In a few moments, Patrick Jane descended into the hallways, walking in with a cool bravado that he was known for.
“He’s going to fix the Pope?” said Newman, befuddled.
“Don’t mind him,” said Reid. “Patrick’s not one for subtlety. You’ll get used to it.”
“Hello gang,” said Jane, greeting the trio. He continued with his trademark smirk. “We should have some fun today, will we not?”
“How are you going to approach this?” asked Morgan
Jane chuckled cockily. “Trust me Derek...I got it all figured out.” Jane then spotted Adrian coming out of his office and darted towards him. The agents and the Cardinal sat in confused silence.
“Hey, Adrian, how ya doing?” exclaimed Jane in excitement. He then slapped his arm around the Pope as if Adrian were simply a childhood friend and let him to another room, which Jane locked from the inside and reinforced it by pushing a cabinet in front of it.
Cardinal Newman was apoplectic at what he saw. “What is he doing?” said Newman, enraged. “He can’t just put his arm around the Pope! He is a heretic! Does he have no sense of decorum?”
Morgan was similarly disgusted. “I did not see that,” said Morgan, angrily. “Let it be known Father, I didn’t approve of that...nor will I.” Reid, too, was shocked, but he refrained from getting angry since he had a feeling this was just another of Jane’s tricks.
“I didn’t think you approved that,” said Newman. “You are a man of honour, Agent Morgan...I can tell.” Newman angrily pointed down the hall. “That...he is not even a man, he is a monster!”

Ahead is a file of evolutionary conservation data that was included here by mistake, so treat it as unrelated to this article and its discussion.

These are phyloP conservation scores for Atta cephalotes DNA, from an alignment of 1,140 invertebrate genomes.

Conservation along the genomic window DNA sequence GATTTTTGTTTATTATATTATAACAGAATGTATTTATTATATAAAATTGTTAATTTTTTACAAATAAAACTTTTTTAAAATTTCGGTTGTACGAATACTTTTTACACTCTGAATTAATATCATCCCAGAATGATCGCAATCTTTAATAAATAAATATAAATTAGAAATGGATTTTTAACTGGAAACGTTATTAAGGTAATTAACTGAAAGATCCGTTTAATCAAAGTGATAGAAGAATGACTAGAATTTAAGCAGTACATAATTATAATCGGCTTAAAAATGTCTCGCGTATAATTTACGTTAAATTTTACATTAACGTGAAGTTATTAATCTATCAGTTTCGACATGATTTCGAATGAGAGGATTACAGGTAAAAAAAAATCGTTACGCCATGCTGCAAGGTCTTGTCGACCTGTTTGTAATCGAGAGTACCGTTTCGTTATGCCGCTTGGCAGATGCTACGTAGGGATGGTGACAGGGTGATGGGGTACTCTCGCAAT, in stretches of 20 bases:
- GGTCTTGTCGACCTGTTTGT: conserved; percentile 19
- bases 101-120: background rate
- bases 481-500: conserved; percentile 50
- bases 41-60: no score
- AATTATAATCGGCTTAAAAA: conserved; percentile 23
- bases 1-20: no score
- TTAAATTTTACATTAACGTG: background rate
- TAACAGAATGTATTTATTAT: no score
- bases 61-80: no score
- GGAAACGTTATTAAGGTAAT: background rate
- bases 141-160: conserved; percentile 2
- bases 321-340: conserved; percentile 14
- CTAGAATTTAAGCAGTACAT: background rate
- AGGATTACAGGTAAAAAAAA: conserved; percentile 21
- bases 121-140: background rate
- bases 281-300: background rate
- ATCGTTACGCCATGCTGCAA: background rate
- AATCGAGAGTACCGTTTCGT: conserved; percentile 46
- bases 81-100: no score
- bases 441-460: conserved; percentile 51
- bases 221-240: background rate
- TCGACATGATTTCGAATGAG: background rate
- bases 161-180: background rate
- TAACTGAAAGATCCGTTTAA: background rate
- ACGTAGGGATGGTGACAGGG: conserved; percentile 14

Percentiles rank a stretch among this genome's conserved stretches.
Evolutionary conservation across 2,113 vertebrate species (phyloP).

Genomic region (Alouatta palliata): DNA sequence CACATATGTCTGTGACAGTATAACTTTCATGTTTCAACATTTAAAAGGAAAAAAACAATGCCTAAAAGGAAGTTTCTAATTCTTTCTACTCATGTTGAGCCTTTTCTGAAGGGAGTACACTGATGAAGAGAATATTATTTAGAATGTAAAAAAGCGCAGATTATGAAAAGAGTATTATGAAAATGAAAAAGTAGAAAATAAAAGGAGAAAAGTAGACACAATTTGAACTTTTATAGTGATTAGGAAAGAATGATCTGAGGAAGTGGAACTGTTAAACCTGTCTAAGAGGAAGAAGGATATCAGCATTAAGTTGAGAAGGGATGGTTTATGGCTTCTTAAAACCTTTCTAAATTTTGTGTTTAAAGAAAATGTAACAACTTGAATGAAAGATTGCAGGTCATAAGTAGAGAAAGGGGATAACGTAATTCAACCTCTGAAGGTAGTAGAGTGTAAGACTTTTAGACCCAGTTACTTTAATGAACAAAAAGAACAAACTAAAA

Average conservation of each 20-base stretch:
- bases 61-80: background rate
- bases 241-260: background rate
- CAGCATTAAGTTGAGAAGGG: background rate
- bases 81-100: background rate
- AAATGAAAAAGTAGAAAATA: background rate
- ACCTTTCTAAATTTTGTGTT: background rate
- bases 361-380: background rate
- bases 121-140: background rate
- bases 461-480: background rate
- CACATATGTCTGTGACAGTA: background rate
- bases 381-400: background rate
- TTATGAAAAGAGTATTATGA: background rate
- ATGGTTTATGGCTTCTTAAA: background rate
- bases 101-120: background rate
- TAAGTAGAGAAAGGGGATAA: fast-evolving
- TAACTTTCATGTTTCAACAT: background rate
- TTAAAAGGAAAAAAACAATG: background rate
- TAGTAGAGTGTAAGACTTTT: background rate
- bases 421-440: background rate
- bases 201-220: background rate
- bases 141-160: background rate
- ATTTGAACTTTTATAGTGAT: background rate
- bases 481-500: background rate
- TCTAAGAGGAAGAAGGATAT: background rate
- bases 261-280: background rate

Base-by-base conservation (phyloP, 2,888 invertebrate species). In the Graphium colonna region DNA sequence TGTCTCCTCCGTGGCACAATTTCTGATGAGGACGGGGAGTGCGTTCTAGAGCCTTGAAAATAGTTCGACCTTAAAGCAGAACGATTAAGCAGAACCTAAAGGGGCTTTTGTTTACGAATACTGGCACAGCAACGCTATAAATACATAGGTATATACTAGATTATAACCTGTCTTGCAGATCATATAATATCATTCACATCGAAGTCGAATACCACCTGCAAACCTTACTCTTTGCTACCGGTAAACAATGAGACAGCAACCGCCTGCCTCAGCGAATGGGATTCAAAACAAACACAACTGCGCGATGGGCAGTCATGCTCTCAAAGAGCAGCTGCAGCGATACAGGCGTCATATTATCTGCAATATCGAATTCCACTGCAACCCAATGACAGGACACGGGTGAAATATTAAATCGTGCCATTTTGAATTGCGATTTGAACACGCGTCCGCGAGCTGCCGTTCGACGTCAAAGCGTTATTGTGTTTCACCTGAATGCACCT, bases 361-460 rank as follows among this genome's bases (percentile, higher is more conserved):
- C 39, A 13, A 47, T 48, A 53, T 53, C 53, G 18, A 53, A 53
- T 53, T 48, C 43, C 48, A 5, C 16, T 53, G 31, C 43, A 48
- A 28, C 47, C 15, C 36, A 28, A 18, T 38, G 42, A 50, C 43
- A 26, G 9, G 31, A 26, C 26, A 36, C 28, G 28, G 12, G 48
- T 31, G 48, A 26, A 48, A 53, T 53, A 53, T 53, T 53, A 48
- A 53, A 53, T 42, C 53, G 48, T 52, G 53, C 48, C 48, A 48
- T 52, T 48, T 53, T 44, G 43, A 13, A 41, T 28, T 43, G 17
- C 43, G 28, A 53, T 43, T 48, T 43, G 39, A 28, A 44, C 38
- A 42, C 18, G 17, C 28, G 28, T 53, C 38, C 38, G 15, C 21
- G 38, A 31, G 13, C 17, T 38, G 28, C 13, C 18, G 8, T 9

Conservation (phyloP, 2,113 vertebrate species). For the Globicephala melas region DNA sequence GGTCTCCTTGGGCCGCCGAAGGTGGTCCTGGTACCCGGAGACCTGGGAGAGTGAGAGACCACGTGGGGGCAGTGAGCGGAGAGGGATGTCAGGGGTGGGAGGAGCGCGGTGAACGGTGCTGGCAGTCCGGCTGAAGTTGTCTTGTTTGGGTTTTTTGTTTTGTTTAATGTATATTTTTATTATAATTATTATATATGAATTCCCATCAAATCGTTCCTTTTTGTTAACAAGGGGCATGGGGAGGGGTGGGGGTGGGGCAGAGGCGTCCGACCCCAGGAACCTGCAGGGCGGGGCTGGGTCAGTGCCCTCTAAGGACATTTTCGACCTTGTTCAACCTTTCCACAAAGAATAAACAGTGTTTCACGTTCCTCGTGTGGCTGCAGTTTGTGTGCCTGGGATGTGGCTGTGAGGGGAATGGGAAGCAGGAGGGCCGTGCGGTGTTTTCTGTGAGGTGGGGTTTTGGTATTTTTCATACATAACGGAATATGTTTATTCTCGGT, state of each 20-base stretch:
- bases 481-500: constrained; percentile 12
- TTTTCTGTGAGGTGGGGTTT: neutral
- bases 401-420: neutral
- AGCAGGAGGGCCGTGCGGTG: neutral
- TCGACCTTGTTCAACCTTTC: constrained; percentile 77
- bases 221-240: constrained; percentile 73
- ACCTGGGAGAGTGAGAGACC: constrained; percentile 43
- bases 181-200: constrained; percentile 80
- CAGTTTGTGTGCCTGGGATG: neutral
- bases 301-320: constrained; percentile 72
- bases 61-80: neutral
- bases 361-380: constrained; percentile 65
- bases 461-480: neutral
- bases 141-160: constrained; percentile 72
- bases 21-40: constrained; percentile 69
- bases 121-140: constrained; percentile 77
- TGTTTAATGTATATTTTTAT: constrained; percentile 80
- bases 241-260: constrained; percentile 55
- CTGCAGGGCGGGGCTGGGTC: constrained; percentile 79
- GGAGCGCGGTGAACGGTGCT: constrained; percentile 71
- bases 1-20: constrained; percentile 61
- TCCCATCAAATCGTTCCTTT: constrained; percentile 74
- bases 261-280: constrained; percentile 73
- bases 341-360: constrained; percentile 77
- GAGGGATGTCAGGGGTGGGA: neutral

Morgan didn’t waste any time. He approached the room with Jane and the Pope with purpose, and tried to unlock the door. When that didn’t work, he then tried to kick it down like he normally did, only for the door to not even budge off its hinges.
Meanwhile, inside the room, Jane was making progress with Adrian.
“Close your eyes and concentrate. I need you to listen to the sound of my voice,” said Jane, softly. “You are entering a trance...you will soon leave this place and enter into the dark abscesses of your mind...we need to go on a journey...back to Mali...something happened there that you don’t like to recall...something...we need to find it.” Jane continued to hum softly, to keep Adrian in his trance. Eventually, Adrian started to talk.
“I’m in Bamako,” started Adrian. “The town is deserted, save for rebels who have infiltrated the city and forced the town’s inhabitants to flee to refugee camps. We were there to save Roman hostages, and I led a century. Our century was ambushed by the rebels...most of us managed to flee, but my contubernium was in too deep in the city and thus all of us died except myself...meaning I had to go at it alone. I see myself fighting the rebels, all at once, and I won the fight quite handily...then...” Adrian began to slip.
“It’s okay,” reassured Jane. “Think...you’ve fought the rebels...now what do you see?”
“I see a cellar...I open it...inside there’s this little boy...but, as I reach for him, I’m hit in the head. I turn around and there’s a rebel, twice the size of me. We grapple...I pin him to the ground momentarily but he manages to escape...the boy...no! The boy...” Adrian began to sob.